Problem using Routing Policy tab on Netgear R7000 with FreshTomato v. 2020.6


eibgrad

LI Guru
Member
Ahh, so you just got unlucky. The DNS server from the VPN provider just happened to not be able to resolve that one particular domain name. Pretty unusual.

Those happen to be Cloudflare DNS servers, but you can use anything you like (e.g., Google, 8.8.8.8, 8.8.4.4, Quad9, 9.9.9.9).

The only problem w/ the current solution is that those Cloudflare DNS servers will be routed over the WAN, NOT the VPN, due to the fact PBR is active. Technically, anytime you're not using the ISP's DNS servers, it NOT considered a DNS leak. But for me personally, I don't like to route DNS over the WAN at all, because it can still be examined, redirected, etc., by the ISP.

You could force those DNS servers over the VPN if it wasn't for the following bug/flaw in the OpenVPN client which (coincidentally) I just reported.


Btw, instead of those changes, you could use Cloudflare all the time by adding the following to DNSMasq.

Code:
no-resolv
server=1.1.1.1
server=1.0.0.1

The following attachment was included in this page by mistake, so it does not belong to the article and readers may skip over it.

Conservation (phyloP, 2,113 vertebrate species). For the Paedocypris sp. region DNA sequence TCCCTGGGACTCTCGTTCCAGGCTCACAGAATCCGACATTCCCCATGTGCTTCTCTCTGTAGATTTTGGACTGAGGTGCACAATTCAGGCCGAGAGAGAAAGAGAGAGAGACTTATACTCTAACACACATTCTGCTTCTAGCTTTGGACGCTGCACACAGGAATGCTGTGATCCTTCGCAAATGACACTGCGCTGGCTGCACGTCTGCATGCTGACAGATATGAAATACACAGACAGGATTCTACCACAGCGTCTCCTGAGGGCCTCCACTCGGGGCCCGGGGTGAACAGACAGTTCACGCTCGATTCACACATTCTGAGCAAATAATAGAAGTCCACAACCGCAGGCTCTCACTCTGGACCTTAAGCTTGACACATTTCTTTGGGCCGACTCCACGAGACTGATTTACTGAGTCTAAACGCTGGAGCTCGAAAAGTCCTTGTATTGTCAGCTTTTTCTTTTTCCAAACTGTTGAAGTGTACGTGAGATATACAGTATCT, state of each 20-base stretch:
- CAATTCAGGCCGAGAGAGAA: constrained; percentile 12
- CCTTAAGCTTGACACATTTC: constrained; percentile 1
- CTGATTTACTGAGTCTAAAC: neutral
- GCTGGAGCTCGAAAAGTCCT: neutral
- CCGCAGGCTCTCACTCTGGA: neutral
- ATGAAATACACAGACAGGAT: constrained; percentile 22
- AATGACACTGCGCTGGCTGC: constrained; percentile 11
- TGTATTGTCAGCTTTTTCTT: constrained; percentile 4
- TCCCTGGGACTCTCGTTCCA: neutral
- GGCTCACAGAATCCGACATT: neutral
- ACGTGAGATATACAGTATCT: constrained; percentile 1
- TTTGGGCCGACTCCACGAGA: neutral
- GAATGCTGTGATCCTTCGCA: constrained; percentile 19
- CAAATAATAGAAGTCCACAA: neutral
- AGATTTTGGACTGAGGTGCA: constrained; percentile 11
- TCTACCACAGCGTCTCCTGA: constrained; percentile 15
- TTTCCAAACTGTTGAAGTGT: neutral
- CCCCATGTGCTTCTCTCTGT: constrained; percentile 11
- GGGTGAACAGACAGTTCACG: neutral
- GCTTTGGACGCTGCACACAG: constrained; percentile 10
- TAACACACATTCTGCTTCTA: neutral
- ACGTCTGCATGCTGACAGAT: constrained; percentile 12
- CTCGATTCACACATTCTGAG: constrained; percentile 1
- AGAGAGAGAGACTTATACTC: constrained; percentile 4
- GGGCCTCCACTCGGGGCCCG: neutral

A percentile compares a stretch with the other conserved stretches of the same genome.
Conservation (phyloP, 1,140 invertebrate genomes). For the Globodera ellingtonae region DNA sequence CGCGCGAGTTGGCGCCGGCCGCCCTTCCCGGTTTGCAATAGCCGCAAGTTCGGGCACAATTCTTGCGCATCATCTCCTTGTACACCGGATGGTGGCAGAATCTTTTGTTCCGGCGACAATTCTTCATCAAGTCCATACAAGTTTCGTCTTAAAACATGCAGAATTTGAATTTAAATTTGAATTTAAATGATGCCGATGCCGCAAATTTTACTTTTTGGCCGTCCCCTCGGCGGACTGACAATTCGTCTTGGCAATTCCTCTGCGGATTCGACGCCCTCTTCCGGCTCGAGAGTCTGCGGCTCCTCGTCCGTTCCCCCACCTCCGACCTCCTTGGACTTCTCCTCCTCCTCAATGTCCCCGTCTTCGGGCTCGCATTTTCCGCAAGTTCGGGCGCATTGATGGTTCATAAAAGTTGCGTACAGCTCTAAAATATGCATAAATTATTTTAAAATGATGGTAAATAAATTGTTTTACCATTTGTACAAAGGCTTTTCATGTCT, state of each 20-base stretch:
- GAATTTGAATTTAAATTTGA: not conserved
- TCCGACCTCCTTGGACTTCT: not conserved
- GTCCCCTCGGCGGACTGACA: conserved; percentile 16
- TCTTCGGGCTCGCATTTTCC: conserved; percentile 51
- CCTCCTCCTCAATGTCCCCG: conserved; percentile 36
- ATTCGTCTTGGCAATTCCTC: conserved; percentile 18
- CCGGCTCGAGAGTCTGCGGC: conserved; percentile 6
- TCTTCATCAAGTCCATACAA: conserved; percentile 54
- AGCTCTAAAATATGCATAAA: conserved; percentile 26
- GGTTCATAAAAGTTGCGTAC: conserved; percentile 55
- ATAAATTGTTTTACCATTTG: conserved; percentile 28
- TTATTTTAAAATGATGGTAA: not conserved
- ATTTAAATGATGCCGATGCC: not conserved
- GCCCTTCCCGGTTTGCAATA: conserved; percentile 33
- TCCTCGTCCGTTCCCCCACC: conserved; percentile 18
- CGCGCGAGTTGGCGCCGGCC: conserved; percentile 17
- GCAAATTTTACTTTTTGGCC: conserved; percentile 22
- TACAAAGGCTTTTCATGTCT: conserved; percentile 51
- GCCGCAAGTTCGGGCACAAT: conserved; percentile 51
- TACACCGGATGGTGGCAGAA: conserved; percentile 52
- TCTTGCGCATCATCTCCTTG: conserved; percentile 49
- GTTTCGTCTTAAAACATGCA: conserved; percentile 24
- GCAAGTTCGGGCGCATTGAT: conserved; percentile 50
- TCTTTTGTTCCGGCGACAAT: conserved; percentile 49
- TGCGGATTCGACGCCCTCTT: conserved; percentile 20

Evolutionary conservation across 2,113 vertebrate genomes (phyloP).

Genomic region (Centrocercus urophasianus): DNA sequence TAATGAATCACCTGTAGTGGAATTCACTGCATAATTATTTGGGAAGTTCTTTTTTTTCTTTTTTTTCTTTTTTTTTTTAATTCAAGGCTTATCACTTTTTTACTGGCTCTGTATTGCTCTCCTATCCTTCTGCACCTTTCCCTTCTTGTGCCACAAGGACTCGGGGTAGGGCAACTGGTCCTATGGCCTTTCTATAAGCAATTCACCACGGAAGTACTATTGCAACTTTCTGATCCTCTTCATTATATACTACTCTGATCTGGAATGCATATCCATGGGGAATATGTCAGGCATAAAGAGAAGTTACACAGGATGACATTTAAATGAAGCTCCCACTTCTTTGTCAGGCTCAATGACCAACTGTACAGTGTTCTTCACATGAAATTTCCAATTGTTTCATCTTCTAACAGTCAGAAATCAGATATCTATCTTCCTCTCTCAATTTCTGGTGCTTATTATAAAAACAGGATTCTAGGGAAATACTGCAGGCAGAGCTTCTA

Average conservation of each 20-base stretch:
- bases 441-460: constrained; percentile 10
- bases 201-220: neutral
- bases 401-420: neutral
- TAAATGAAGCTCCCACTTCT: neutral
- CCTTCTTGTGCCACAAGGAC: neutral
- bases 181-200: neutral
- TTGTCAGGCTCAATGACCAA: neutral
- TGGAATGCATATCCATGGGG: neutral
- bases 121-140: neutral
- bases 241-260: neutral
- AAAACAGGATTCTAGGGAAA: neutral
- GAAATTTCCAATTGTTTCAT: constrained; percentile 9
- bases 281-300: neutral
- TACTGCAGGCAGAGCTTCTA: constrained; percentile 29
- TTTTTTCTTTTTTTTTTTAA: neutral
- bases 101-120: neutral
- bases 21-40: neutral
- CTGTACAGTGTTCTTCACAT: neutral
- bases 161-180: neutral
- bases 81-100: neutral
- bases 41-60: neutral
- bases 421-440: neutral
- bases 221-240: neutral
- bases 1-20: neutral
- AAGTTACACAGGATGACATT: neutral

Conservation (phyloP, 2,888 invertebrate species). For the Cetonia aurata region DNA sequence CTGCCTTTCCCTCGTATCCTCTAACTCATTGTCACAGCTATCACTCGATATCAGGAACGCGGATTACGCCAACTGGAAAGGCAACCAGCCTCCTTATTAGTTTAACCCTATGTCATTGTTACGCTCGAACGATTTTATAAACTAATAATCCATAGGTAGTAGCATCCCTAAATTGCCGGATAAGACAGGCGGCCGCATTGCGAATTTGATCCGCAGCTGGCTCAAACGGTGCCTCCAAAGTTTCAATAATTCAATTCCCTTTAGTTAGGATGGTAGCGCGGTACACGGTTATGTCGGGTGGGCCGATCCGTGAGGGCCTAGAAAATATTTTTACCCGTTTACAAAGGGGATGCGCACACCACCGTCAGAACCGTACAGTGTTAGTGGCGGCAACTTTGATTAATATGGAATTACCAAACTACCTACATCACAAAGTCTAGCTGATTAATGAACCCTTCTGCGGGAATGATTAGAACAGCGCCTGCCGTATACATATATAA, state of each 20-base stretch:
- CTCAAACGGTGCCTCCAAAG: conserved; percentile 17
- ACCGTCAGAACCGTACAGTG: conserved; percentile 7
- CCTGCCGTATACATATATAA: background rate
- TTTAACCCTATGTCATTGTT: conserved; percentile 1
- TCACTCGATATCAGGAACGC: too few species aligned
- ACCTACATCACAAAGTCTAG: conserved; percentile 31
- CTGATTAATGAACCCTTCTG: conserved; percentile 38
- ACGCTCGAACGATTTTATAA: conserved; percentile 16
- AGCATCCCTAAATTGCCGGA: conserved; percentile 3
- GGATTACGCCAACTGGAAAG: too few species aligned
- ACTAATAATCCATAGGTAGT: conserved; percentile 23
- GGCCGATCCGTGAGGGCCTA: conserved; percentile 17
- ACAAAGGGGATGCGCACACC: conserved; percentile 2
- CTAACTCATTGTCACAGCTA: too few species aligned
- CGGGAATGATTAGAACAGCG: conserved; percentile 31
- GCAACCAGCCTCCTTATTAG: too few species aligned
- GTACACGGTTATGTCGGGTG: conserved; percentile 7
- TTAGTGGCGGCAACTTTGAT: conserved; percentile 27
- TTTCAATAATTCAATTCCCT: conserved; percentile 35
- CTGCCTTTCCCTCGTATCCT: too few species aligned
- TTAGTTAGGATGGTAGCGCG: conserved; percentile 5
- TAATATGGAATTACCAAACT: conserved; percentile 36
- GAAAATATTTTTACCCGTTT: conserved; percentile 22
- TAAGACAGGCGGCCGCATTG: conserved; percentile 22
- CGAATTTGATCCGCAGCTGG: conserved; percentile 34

Then change "Accept DNS configuration" on the OpenVPN client to Disabled. The no-resolv tells DNSMasq to ignore the ISP's DNS servers and only use those listed herein.
 

eibgrad

LI Guru
Member
In this second setup the DNS servers would be routed over the VPN?

NO. The problem remains. As long as you're using PBR, that takes the router itself off the VPN (that's just how it works). And normally DNS *would* be routed over the VPN because the DNS server(s) pushed by the VPN provider would typically be in the same private IP space as the tunnel (iow, that's the only known path to those DNS servers). However, as we now know, that server was unable to resolve that one domain name. And if you insist on having that domain name routed over the VPN using PBR, you're forced to use alternate DNS servers, like Cloudflare. But Cloudflare will default to the WAN. If it wasn't for that bug/flaw, you could add route directives to force them over the VPN as well.